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with but you don't provide the benefits until further down the road. and then you say, well, we covered all those costs. but when you extend it on out, it won't continue to cover those costs. so disaster. so i'm -- i'm -- as the only accountant in the senate, i'm shocked to see what would constitute as fraud in the accounting world seems to be the reason to hold a press conference to do a hollow boast. the gimmick gimmicks in this bie stunning, when it comes to the implementation of the tax on the so-called cadillac health plans or the increased taxes or the $464 billion in medicare cuts. medicare cuts? we're already having a problem with medicare solvency. it's going to go broke and we're going to take $464 billion from medicare. and then we're going to form
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sperm commission and -- a special commission and this commission will be able to tell us on an annual basis where we can make cuts in medicare so that it doesn't go broke. but let's see, there's a deal with the hospitals that they're not going to be touched and there's a deal with the doctors that they're not going to be touched and, in fact, they're just going to be increased and there's a deal with pharma where they're not going to be touched. who does that leave? that means cutting benefits for seniors. they and home health care and nursing homes are the only places that you can cut it if you let those other people off the hook, and that's what the bill does. so when it comes to long-term care provisions in the bill that the budget committee chairman conrad has referred to as a ponzi scheme, you have to be a little bit worried. if washington accounting had to come under the same laws as private business, the administration and congress would be in jail. to attempt to claim the mantle
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of fiscal responsibility, the majority leader has jammed 10 pounds of entitlement spending into a five-pound sack. and, again, "entitlement" means that the payments automatically go on forever, with no further review or constraint. that's not the fiscal responsibility, and the american people are not buying it. they know, evidently better than we do, what we're talking about. a large majority of americans believe their prescription drug costs will go up under this bill and that the cost of their premiums will go up, and they're right. what the c.b.o. score doesn't provide us with and can't provide us with is the cost of this bill to each and every one of us. but we know that that cost will be great. now, the c.b.o. evaluation says that -- that it's going to be paid for.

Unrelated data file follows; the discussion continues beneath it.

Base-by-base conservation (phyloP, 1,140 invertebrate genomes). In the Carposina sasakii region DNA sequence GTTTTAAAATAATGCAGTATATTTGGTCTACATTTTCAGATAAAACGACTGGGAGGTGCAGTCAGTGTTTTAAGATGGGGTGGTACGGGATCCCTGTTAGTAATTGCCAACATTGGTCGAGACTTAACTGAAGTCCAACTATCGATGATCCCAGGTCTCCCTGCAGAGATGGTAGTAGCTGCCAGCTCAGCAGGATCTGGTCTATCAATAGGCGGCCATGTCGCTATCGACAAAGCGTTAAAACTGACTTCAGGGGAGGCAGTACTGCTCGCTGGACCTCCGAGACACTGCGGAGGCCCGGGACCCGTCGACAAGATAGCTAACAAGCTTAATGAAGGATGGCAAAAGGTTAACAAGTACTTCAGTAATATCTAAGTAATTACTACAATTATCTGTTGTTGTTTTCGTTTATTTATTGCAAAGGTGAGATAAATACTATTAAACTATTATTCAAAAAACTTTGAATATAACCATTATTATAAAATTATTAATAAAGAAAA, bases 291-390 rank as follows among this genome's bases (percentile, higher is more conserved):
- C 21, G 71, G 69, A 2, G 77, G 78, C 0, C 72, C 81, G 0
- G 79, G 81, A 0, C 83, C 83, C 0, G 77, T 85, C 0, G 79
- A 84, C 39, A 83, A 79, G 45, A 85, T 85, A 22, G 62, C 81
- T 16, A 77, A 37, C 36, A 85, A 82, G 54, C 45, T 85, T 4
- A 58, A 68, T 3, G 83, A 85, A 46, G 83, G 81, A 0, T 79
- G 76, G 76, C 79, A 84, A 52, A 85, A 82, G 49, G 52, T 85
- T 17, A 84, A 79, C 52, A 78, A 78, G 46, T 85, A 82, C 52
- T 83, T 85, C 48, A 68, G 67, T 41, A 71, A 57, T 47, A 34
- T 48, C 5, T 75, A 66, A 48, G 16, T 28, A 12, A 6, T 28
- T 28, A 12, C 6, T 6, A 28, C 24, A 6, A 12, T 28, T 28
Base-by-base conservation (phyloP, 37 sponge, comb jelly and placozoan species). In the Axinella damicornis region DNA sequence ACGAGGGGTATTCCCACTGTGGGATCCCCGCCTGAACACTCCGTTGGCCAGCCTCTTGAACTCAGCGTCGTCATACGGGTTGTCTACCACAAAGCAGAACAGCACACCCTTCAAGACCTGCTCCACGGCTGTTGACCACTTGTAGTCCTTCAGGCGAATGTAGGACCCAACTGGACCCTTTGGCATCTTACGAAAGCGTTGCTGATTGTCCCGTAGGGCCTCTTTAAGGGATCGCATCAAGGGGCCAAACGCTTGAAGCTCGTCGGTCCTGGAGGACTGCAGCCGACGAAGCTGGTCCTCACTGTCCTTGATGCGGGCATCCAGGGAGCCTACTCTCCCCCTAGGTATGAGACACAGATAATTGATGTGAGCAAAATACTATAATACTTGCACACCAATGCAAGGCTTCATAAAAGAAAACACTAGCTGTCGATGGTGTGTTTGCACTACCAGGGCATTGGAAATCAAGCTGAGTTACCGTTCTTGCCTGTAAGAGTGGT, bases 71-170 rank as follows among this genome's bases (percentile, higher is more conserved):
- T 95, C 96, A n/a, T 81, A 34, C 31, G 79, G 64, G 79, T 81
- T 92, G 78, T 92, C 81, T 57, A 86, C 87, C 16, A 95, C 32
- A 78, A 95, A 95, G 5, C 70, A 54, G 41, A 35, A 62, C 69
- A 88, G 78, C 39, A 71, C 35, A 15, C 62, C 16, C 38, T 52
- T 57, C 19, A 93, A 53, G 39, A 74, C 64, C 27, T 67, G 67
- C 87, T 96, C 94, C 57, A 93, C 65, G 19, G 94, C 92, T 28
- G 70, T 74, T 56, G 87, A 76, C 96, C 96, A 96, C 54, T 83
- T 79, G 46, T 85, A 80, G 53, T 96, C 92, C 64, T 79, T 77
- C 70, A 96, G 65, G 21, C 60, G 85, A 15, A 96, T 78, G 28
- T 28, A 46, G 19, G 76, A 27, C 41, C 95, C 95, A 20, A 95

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paid for? that's an evaluation whether it's going to cost the government anything. it's not an evaluation whether it's going to cost the people anything. and the only place to get that money is from the people or, in this case, also stealing it from medicare. in order for this bill to reduce the deficit, the majority leader has to assume that the medicare payments to physicians will be cut by 21% next year. he also has to assume that these payments will be annually cut another 5% for the next nine years. in order for this bill to reduce the deficit, the majority leader also has to assume that more and more middle-class americans will pay this new tax on high-cost health insurance plans. according to the congressional budget office, 84% of the revenue collected by this new tax will come from americans earning less than $200,000 in 2019.
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this reminds me of another tax which was originally intended to target just 155 individuals who made more than $200,000 and did not pay any income tax. today the alternative minimum tax now hits millions of middle-class americans, and every year congress has to enact legislation to prevent it from hitting millions more. this bill's drafted that same way. it will creep up there and catch everybody in the increased taxes. in order to believe that this bill will reduce the deficit, its sponsors must believe that future congresses will allow millions of middle-class americans to be subject to these new taxes. while the majority leader claims that all these things will happen, the american public isn't fooled. in this morning's "washingt the dean of washington's journalists, david broder, someone often cited by the other
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side, pointed out that a recent survey found that less than 1/5 of the american people believe that health care reform will be deficit-neutral over the next 10 years. by a 16-poitn margin, the majority said they opposed the legislation moving through congress. mr. broder called this a "budget-buster in the making." mr. president, it is difficult to quantify the scope of this bill. i have heard some of my colleagues talk about how many years it would last in 2.5 trillion seconds. $2.5 trillion would buy or how many school districts it would fund, or how many decades it would fund state budgets across america. i don't think people are comprehensive -- understanding either how comprehensive this